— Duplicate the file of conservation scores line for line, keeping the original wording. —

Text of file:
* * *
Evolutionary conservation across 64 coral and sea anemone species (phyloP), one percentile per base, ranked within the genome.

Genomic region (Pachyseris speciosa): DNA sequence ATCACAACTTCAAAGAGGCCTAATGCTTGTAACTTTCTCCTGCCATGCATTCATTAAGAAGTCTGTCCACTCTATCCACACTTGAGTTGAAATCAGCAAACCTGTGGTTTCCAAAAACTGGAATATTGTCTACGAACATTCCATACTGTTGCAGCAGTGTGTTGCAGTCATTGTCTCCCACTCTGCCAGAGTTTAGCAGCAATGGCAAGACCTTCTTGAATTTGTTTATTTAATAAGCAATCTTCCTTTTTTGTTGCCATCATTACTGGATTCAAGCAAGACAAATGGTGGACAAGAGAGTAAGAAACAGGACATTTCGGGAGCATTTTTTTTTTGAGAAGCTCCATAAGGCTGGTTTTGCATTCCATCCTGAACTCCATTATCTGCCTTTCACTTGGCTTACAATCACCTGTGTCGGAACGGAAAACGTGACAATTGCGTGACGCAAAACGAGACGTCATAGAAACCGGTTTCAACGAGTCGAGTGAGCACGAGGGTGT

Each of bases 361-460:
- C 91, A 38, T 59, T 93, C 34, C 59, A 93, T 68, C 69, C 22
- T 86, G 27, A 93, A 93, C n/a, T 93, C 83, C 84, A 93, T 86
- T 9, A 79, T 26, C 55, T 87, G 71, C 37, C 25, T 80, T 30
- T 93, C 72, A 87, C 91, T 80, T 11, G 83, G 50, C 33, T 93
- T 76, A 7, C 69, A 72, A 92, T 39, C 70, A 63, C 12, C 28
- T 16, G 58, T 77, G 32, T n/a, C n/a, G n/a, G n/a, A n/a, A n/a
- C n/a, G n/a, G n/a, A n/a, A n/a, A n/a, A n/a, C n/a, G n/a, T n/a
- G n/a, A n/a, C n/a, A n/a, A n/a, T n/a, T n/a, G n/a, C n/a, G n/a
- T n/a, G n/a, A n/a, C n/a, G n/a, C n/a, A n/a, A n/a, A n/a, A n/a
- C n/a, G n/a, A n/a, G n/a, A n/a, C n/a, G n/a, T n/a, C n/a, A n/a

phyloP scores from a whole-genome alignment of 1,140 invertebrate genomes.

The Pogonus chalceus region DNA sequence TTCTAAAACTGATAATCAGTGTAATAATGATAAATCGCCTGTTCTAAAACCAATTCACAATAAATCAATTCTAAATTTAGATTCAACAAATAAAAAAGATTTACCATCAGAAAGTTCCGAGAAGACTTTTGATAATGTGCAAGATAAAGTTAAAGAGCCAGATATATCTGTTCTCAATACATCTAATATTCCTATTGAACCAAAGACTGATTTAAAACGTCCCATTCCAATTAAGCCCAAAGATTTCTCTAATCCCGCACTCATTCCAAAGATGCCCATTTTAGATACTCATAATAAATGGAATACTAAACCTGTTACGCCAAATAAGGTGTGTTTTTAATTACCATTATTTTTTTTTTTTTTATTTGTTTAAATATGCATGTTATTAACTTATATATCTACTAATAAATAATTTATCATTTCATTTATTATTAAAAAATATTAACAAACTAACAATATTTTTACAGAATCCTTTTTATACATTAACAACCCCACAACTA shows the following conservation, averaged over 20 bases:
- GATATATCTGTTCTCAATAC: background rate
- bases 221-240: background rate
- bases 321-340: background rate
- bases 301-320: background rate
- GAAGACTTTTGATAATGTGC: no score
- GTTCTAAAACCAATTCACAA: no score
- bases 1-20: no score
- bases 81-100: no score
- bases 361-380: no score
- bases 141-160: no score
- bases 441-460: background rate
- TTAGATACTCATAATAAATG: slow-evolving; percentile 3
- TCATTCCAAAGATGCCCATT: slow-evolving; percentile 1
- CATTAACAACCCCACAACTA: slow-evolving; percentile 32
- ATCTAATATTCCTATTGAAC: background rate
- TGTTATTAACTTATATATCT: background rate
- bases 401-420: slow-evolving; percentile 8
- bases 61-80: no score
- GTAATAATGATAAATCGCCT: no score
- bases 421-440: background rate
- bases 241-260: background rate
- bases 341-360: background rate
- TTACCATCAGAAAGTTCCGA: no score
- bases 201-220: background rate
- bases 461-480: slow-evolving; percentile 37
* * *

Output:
Evolutionary conservation across 64 coral and sea anemone species (phyloP), one percentile per base, ranked within the genome.

Genomic region (Pachyseris speciosa): DNA sequence ATCACAACTTCAAAGAGGCCTAATGCTTGTAACTTTCTCCTGCCATGCATTCATTAAGAAGTCTGTCCACTCTATCCACACTTGAGTTGAAATCAGCAAACCTGTGGTTTCCAAAAACTGGAATATTGTCTACGAACATTCCATACTGTTGCAGCAGTGTGTTGCAGTCATTGTCTCCCACTCTGCCAGAGTTTAGCAGCAATGGCAAGACCTTCTTGAATTTGTTTATTTAATAAGCAATCTTCCTTTTTTGTTGCCATCATTACTGGATTCAAGCAAGACAAATGGTGGACAAGAGAGTAAGAAACAGGACATTTCGGGAGCATTTTTTTTTTGAGAAGCTCCATAAGGCTGGTTTTGCATTCCATCCTGAACTCCATTATCTGCCTTTCACTTGGCTTACAATCACCTGTGTCGGAACGGAAAACGTGACAATTGCGTGACGCAAAACGAGACGTCATAGAAACCGGTTTCAACGAGTCGAGTGAGCACGAGGGTGT

Each of bases 361-460:
- C 91, A 38, T 59, T 93, C 34, C 59, A 93, T 68, C 69, C 22
- T 86, G 27, A 93, A 93, C n/a, T 93, C 83, C 84, A 93, T 86
- T 9, A 79, T 26, C 55, T 87, G 71, C 37, C 25, T 80, T 30
- T 93, C 72, A 87, C 91, T 80, T 11, G 83, G 50, C 33, T 93
- T 76, A 7, C 69, A 72, A 92, T 39, C 70, A 63, C 12, C 28
- T 16, G 58, T 77, G 32, T n/a, C n/a, G n/a, G n/a, A n/a, A n/a
- C n/a, G n/a, G n/a, A n/a, A n/a, A n/a, A n/a, C n/a, G n/a, T n/a
- G n/a, A n/a, C n/a, A n/a, A n/a, T n/a, T n/a, G n/a, C n/a, G n/a
- T n/a, G n/a, A n/a, C n/a, G n/a, C n/a, A n/a, A n/a, A n/a, A n/a
- C n/a, G n/a, A n/a, G n/a, A n/a, C n/a, G n/a, T n/a, C n/a, A n/a

phyloP scores from a whole-genome alignment of 1,140 invertebrate genomes.

The Pogonus chalceus region DNA sequence TTCTAAAACTGATAATCAGTGTAATAATGATAAATCGCCTGTTCTAAAACCAATTCACAATAAATCAATTCTAAATTTAGATTCAACAAATAAAAAAGATTTACCATCAGAAAGTTCCGAGAAGACTTTTGATAATGTGCAAGATAAAGTTAAAGAGCCAGATATATCTGTTCTCAATACATCTAATATTCCTATTGAACCAAAGACTGATTTAAAACGTCCCATTCCAATTAAGCCCAAAGATTTCTCTAATCCCGCACTCATTCCAAAGATGCCCATTTTAGATACTCATAATAAATGGAATACTAAACCTGTTACGCCAAATAAGGTGTGTTTTTAATTACCATTATTTTTTTTTTTTTTATTTGTTTAAATATGCATGTTATTAACTTATATATCTACTAATAAATAATTTATCATTTCATTTATTATTAAAAAATATTAACAAACTAACAATATTTTTACAGAATCCTTTTTATACATTAACAACCCCACAACTA shows the following conservation, averaged over 20 bases:
- GATATATCTGTTCTCAATAC: background rate
- bases 221-240: background rate
- bases 321-340: background rate
- bases 301-320: background rate
- GAAGACTTTTGATAATGTGC: no score
- GTTCTAAAACCAATTCACAA: no score
- bases 1-20: no score
- bases 81-100: no score
- bases 361-380: no score
- bases 141-160: no score
- bases 441-460: background rate
- TTAGATACTCATAATAAATG: slow-evolving; percentile 3
- TCATTCCAAAGATGCCCATT: slow-evolving; percentile 1
- CATTAACAACCCCACAACTA: slow-evolving; percentile 32
- ATCTAATATTCCTATTGAAC: background rate
- TGTTATTAACTTATATATCT: background rate
- bases 401-420: slow-evolving; percentile 8
- bases 61-80: no score
- GTAATAATGATAAATCGCCT: no score
- bases 421-440: background rate
- bases 241-260: background rate
- bases 341-360: background rate
- TTACCATCAGAAAGTTCCGA: no score
- bases 201-220: background rate
- bases 461-480: slow-evolving; percentile 37